English Language & Literature A Level
SPECIFICATION LINK: 7707
TITLE: AQA Level 3 Advanced GCE in English Language and Literature (601/4641/2)
Are you prepared to be challenged by new ideas and concepts? Do you enjoy reading? Have you ever wondered how a conversation works? Are you interested in how language changes and develops? Yes? Then read on...
This course is designed to allow students to investigate the way the two disciplines of language and literature work together. Students will read a wide range of literary and non-literary works such as poetry, novels, short stories, Shakespeare plays, journalism, letters and transcribed conversations. The textual studies require a wide range of literary and linguistic approaches to analysing how language works, and also provide opportunities to craft their own text transformations as part of the exams. In order to explore the texts fully, students will use a range of analytical approaches and will be introduced to key linguistic concepts and terminology. Through the coursework units, students are able to develop their investigative skills exploring how language works through selecting their own area of study. The staff’s approach will be to encourage students to develop individual, sensitive and imaginative responses through group discussion, small group work, practical investigations, whole class teaching and individual tutorials.
Three units: two by examination and one by coursework.
Unit 1: Telling Stories (Examination: 3 hours)
- Section A: Remembered Places -AQA Anthology: Paris
- Section B: Imagined Worlds – one prose text
- Section C: Poetic Voices – poetry set text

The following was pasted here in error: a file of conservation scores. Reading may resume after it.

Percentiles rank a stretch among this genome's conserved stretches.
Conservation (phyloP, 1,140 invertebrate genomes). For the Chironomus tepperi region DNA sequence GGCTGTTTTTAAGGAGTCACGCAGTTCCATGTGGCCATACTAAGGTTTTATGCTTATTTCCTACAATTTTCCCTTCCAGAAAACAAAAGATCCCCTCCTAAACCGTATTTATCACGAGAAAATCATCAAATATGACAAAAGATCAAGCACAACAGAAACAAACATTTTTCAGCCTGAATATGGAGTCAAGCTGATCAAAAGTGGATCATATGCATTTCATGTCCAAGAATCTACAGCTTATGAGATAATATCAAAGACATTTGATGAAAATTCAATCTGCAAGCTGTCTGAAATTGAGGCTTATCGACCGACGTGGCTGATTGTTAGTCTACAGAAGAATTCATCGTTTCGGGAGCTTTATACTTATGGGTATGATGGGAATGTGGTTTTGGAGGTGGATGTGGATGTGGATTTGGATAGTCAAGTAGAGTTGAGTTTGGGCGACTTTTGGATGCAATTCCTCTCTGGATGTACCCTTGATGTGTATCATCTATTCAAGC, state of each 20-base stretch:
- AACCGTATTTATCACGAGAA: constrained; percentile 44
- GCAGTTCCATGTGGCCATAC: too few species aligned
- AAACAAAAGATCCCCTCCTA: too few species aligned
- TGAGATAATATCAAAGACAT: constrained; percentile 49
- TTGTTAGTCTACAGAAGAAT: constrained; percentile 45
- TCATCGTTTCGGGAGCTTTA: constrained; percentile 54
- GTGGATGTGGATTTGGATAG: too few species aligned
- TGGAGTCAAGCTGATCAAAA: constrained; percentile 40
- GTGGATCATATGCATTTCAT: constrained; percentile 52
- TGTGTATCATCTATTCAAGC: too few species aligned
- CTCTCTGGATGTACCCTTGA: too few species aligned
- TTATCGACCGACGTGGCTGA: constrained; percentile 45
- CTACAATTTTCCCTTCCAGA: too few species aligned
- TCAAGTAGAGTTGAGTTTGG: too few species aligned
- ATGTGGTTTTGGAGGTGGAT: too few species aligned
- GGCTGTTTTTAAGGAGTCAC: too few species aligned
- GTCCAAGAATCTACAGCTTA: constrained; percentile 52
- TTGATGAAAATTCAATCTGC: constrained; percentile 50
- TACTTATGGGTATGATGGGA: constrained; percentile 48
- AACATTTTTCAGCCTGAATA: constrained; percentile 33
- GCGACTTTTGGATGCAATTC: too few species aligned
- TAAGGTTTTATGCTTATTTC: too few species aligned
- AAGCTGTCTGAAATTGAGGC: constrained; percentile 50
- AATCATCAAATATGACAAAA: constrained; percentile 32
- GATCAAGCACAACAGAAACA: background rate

Unit 2: Exploring Conflict (Examination: 2 hours 30 mins)
- Section A: Writing About Society – re-creative task
- Section B: Dramatic Encounters – drama text
Non-Examined Assessment Unit: Making Connections (Coursework)
- A personal investigation exploring a theme or technique in both literary and non-literary texts.
Wide reading of any form of literature plus keeping up-to-date with news articles and non-fiction texts will support this course.
ROUTES FOR PROGRESSION
The major strength of an English student is their ability to communicate effectively, both orally and in writing. Students develop skills in critical reasoning and analysis, as well as negotiation, discussion and independent thinking. Studying English can lead to a wide choice of careers and related degree courses. English graduates find opportunities with many different employers in both the public and private sectors, such as: creative writing, publishing, journalism, education, local and national government, financial and legal firms, and voluntary and charitable organisations.